Tom Hiddleston’s publicist asked the NY Times to not ask about Taylor Swift

Tom Hiddleston Betrayal First Preview On Broadway Departures

In a simpler time, Tom Hiddleston’s interviews were joyous and delightful. His sheer earnestness and loveliness shone through – he recited poetry to swans, he talked at length about Shakespeare and elitism and privilege, and he seemed to have so much FUN. Then Taylor Swift happened. Then there was the Worldwide Tiddlebanging Tour. Then there was a breakup a short time later. And that was three years ago. Tom has given interviews since then, of course, like his now infamous GQ cover story just a few months after the end of Tiddles. In retrospect, that the was the last we saw of that version of Tom. A new, more mature Tom emerged from the Tiddlebanging wreckage. This version is quieter, more reserved, and more interested in privacy.

Tom is currently in New York and he’ll be there for several months, doing Betrayal on Broadway. This revival had a successful run in London, and that’s why they brought it over here. To promote the play, Tom chatted with the New York Times. His publicist asked the NYT not to ask about Taylor. But Tom still did, in an oblique way. Some highlights:

It’s called acting, Tom: “I’m always curious about the presentation of a character’s external persona versus the interior. What remains private, hidden, concealed, protected, and what does the character allow to be seen? We all have a very complex internal world, and not all of that is on display in our external reality.”

Betrayal is about isolation and loneliness. “The sadness in the play — it’s not only sadness; because it’s Pinter, there’s wit and levity as well — but if there is sadness in the play. I think it comes from the fact that these betrayals render Robert, Emma and Jerry more alone than they were before.”

What betrayal means to him: “To trust is a profound commitment, and to trust is to make oneself vulnerable. It’s such an optimistic act, because you’re putting your faith in the hands of someone or something which you expect to remain constant, even if the circumstances change. I’m disappearing down a rabbit hole here, but I think about it a lot. I think about certainty and uncertainty. Trust is a way of managing uncertainty. It’s a way of finding security in saying, ‘Perhaps all of this is uncertain, but I trust you.’ Or, ‘I trust this.’ And there’s a lot of uncertainty in the world at the moment, so it becomes harder to trust, I suppose.”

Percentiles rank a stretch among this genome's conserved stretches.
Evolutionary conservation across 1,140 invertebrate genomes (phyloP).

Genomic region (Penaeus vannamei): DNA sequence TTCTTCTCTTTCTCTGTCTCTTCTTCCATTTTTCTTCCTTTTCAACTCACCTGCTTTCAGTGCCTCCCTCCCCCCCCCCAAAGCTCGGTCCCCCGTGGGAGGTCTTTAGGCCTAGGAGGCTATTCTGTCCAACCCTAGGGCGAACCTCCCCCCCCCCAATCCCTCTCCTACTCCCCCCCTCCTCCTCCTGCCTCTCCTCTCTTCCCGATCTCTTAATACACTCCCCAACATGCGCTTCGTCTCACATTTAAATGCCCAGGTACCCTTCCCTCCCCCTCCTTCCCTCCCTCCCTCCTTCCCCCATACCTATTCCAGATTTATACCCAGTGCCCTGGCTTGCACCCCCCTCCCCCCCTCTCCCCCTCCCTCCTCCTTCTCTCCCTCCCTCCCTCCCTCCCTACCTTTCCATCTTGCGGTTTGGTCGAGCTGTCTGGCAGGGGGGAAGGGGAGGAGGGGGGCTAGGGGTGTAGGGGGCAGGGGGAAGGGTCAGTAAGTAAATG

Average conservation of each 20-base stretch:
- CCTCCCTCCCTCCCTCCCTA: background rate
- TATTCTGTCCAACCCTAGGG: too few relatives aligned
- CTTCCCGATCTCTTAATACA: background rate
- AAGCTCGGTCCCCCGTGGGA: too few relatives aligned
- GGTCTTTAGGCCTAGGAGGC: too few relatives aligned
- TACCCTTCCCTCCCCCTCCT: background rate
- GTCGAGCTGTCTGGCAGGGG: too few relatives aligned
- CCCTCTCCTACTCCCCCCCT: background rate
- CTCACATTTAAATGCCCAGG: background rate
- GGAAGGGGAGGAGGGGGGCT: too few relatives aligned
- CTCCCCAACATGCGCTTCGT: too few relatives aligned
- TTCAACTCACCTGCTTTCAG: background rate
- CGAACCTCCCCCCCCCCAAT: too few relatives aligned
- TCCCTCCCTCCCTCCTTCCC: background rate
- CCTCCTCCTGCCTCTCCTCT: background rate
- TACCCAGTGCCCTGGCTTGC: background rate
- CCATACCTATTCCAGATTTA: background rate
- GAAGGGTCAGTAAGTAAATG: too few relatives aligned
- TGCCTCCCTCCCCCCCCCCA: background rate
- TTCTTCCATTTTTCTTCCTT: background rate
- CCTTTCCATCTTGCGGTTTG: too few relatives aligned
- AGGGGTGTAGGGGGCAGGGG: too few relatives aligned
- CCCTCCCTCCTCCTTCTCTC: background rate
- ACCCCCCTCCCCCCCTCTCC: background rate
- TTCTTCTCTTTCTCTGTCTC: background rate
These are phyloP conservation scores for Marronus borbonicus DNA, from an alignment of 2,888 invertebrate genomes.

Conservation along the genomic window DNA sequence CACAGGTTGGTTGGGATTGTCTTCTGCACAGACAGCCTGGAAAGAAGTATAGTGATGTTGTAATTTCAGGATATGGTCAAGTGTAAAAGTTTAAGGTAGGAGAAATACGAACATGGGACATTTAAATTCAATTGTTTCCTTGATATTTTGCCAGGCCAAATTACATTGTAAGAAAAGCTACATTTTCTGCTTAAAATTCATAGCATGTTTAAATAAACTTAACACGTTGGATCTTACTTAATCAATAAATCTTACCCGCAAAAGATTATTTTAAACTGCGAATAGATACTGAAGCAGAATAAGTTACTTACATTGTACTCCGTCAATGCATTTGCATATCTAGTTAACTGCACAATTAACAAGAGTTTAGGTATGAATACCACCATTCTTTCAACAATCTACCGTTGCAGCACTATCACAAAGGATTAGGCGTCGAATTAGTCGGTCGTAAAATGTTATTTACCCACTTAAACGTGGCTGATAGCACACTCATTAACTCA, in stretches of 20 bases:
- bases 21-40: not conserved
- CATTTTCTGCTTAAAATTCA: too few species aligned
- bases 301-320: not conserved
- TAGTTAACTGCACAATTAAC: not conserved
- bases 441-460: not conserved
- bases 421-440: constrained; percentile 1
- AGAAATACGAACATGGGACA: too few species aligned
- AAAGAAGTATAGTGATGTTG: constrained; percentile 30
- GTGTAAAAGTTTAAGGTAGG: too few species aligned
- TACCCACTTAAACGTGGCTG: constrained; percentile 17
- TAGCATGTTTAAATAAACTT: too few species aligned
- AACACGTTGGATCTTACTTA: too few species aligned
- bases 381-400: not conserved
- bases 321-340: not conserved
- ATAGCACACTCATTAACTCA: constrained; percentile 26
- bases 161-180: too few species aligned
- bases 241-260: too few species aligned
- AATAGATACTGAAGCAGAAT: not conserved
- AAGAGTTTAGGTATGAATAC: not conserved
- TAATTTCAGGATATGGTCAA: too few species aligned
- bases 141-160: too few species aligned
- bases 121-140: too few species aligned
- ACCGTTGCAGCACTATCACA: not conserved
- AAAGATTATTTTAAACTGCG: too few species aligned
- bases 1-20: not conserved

His publicist asked the reporter not to ask about Taylor Swift: There was one stipulated no-go zone in this encounter, a condition mentioned by a publicist only after I’d arrived: No talk of Taylor Swift, with whom Mr. Hiddleston had a brief, intense, headline-generating romance that, post-breakup, she evidently spun into song lyrics. That was three years ago, and I hadn’t been planning to bring her up; given the context of the play, though, make of that prohibition what you will. Mr. Hiddleston, who once had a tendency to pour his heart out to reporters, knows that he can’t stop you.

So the reporter asked about Taylor Swift: “It’s not possible, and nor should it be possible, to control what anyone thinks about you. Especially if it’s not based in any, um —” he gave a soft, joyless laugh — “if it’s not based in any reality.”

Navigating fame: He knows now “to let go of the energy that comes toward me, be it good or bad. Because naturally in the early days I took responsibility for it. And yes, I’m protective about my internal world now in probably a different way… That’s because I didn’t realize it needed protecting before.”

[From The New York Times]

“It’s not possible, and nor should it be possible, to control what anyone thinks about you. Especially if it’s not based in any, um — if it’s not based in any reality.” I don’t interpret that as “Tiddles was not based on reality,” I interpret it as “people’s perceptions of Tiddles were not based on the reality of Tiddles.” Which is like his posh way of calling the Tiddles gossip “fake news.” As always, that utterly disastrous relationship ended up being one of the most educational experiences of Tom’s life. He finally realized that he needed to “protect” part of himself and never let the public see certain parts.

Sea Wall / A Life Opening - Arrivals.

Photos courtesy of WENN.

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56 Responses to “Tom Hiddleston’s publicist asked the NY Times to not ask about Taylor Swift”

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  1. M. says:

    I wouldn’t want to constantly talk about any of my exes. Are we not more than who we date? I would be so annoyed if I had to talk about a relationship from years ago. This is why I have no problems when celebrities hide info about their personal lives.

    Also, I’m probably one of the few people who thought he and Taylor were a cute couple. They probably could have made it work if not for the hysteria.

    • virginfangirls says: